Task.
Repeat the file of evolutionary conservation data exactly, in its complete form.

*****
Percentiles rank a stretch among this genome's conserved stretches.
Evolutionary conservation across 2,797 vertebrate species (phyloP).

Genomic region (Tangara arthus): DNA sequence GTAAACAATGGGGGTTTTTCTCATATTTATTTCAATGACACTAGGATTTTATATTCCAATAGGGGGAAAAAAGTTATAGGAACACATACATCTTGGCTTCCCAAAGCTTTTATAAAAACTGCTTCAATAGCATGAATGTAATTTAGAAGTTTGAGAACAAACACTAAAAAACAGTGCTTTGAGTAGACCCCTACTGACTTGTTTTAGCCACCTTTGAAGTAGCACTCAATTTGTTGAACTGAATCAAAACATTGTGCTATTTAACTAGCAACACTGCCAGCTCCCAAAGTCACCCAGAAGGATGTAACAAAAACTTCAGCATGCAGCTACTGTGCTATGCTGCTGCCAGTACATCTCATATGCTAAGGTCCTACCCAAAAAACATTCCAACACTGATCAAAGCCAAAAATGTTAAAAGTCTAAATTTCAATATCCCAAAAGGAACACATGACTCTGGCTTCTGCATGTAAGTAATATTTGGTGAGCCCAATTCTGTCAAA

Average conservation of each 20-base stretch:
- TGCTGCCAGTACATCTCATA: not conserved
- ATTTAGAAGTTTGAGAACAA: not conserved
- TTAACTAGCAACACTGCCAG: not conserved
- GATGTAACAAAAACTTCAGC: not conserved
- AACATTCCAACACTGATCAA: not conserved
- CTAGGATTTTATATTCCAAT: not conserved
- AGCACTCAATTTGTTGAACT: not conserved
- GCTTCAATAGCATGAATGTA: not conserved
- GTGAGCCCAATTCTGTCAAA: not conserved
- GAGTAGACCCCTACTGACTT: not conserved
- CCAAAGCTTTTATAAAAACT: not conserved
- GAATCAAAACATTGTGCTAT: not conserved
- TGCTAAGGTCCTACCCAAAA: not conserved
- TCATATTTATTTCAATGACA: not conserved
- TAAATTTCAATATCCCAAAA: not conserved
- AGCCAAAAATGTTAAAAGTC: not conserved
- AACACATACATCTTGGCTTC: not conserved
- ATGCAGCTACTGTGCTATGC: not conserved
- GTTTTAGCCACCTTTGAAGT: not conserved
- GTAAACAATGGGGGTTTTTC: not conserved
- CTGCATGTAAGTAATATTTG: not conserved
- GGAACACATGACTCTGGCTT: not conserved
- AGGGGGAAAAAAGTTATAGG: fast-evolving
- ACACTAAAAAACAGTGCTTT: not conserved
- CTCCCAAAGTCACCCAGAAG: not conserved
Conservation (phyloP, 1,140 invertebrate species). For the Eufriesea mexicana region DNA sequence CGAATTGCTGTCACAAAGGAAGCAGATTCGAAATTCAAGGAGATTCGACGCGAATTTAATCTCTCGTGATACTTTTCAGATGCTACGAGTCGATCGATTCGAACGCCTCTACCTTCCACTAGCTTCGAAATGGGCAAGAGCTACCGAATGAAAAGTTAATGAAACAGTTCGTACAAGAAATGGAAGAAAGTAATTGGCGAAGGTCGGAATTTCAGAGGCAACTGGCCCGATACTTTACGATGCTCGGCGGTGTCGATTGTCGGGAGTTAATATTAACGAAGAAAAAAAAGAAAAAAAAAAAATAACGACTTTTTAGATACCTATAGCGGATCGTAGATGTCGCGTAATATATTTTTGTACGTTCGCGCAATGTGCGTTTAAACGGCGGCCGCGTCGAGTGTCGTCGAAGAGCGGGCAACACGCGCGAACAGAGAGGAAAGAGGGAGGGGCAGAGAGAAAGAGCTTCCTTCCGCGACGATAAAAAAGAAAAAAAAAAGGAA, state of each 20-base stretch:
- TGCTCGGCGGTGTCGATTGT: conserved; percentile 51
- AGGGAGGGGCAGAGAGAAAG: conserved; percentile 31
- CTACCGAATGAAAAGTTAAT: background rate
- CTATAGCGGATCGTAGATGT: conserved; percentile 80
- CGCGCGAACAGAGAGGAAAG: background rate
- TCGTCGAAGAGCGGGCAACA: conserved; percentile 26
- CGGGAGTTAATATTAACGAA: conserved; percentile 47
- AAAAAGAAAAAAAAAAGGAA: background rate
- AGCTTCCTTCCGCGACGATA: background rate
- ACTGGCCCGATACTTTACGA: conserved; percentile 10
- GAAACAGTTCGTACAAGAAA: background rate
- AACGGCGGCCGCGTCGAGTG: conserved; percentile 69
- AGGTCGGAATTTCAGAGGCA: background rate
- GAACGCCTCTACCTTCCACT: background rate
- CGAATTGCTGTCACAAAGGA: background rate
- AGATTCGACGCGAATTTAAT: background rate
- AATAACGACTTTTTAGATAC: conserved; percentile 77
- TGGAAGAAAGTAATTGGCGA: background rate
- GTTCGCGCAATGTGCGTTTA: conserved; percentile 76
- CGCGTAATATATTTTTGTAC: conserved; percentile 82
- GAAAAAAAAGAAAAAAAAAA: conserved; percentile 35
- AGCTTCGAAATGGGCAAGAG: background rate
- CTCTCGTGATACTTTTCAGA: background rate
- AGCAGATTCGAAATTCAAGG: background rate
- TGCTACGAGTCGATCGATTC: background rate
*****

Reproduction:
Percentiles rank a stretch among this genome's conserved stretches.
Evolutionary conservation across 2,797 vertebrate species (phyloP).

Genomic region (Tangara arthus): DNA sequence GTAAACAATGGGGGTTTTTCTCATATTTATTTCAATGACACTAGGATTTTATATTCCAATAGGGGGAAAAAAGTTATAGGAACACATACATCTTGGCTTCCCAAAGCTTTTATAAAAACTGCTTCAATAGCATGAATGTAATTTAGAAGTTTGAGAACAAACACTAAAAAACAGTGCTTTGAGTAGACCCCTACTGACTTGTTTTAGCCACCTTTGAAGTAGCACTCAATTTGTTGAACTGAATCAAAACATTGTGCTATTTAACTAGCAACACTGCCAGCTCCCAAAGTCACCCAGAAGGATGTAACAAAAACTTCAGCATGCAGCTACTGTGCTATGCTGCTGCCAGTACATCTCATATGCTAAGGTCCTACCCAAAAAACATTCCAACACTGATCAAAGCCAAAAATGTTAAAAGTCTAAATTTCAATATCCCAAAAGGAACACATGACTCTGGCTTCTGCATGTAAGTAATATTTGGTGAGCCCAATTCTGTCAAA

Average conservation of each 20-base stretch:
- TGCTGCCAGTACATCTCATA: not conserved
- ATTTAGAAGTTTGAGAACAA: not conserved
- TTAACTAGCAACACTGCCAG: not conserved
- GATGTAACAAAAACTTCAGC: not conserved
- AACATTCCAACACTGATCAA: not conserved
- CTAGGATTTTATATTCCAAT: not conserved
- AGCACTCAATTTGTTGAACT: not conserved
- GCTTCAATAGCATGAATGTA: not conserved
- GTGAGCCCAATTCTGTCAAA: not conserved
- GAGTAGACCCCTACTGACTT: not conserved
- CCAAAGCTTTTATAAAAACT: not conserved
- GAATCAAAACATTGTGCTAT: not conserved
- TGCTAAGGTCCTACCCAAAA: not conserved
- TCATATTTATTTCAATGACA: not conserved
- TAAATTTCAATATCCCAAAA: not conserved
- AGCCAAAAATGTTAAAAGTC: not conserved
- AACACATACATCTTGGCTTC: not conserved
- ATGCAGCTACTGTGCTATGC: not conserved
- GTTTTAGCCACCTTTGAAGT: not conserved
- GTAAACAATGGGGGTTTTTC: not conserved
- CTGCATGTAAGTAATATTTG: not conserved
- GGAACACATGACTCTGGCTT: not conserved
- AGGGGGAAAAAAGTTATAGG: fast-evolving
- ACACTAAAAAACAGTGCTTT: not conserved
- CTCCCAAAGTCACCCAGAAG: not conserved
Conservation (phyloP, 1,140 invertebrate species). For the Eufriesea mexicana region DNA sequence CGAATTGCTGTCACAAAGGAAGCAGATTCGAAATTCAAGGAGATTCGACGCGAATTTAATCTCTCGTGATACTTTTCAGATGCTACGAGTCGATCGATTCGAACGCCTCTACCTTCCACTAGCTTCGAAATGGGCAAGAGCTACCGAATGAAAAGTTAATGAAACAGTTCGTACAAGAAATGGAAGAAAGTAATTGGCGAAGGTCGGAATTTCAGAGGCAACTGGCCCGATACTTTACGATGCTCGGCGGTGTCGATTGTCGGGAGTTAATATTAACGAAGAAAAAAAAGAAAAAAAAAAAATAACGACTTTTTAGATACCTATAGCGGATCGTAGATGTCGCGTAATATATTTTTGTACGTTCGCGCAATGTGCGTTTAAACGGCGGCCGCGTCGAGTGTCGTCGAAGAGCGGGCAACACGCGCGAACAGAGAGGAAAGAGGGAGGGGCAGAGAGAAAGAGCTTCCTTCCGCGACGATAAAAAAGAAAAAAAAAAGGAA, state of each 20-base stretch:
- TGCTCGGCGGTGTCGATTGT: conserved; percentile 51
- AGGGAGGGGCAGAGAGAAAG: conserved; percentile 31
- CTACCGAATGAAAAGTTAAT: background rate
- CTATAGCGGATCGTAGATGT: conserved; percentile 80
- CGCGCGAACAGAGAGGAAAG: background rate
- TCGTCGAAGAGCGGGCAACA: conserved; percentile 26
- CGGGAGTTAATATTAACGAA: conserved; percentile 47
- AAAAAGAAAAAAAAAAGGAA: background rate
- AGCTTCCTTCCGCGACGATA: background rate
- ACTGGCCCGATACTTTACGA: conserved; percentile 10
- GAAACAGTTCGTACAAGAAA: background rate
- AACGGCGGCCGCGTCGAGTG: conserved; percentile 69
- AGGTCGGAATTTCAGAGGCA: background rate
- GAACGCCTCTACCTTCCACT: background rate
- CGAATTGCTGTCACAAAGGA: background rate
- AGATTCGACGCGAATTTAAT: background rate
- AATAACGACTTTTTAGATAC: conserved; percentile 77
- TGGAAGAAAGTAATTGGCGA: background rate
- GTTCGCGCAATGTGCGTTTA: conserved; percentile 76
- CGCGTAATATATTTTTGTAC: conserved; percentile 82
- GAAAAAAAAGAAAAAAAAAA: conserved; percentile 35
- AGCTTCGAAATGGGCAAGAG: background rate
- CTCTCGTGATACTTTTCAGA: background rate
- AGCAGATTCGAAATTCAAGG: background rate
- TGCTACGAGTCGATCGATTC: background rate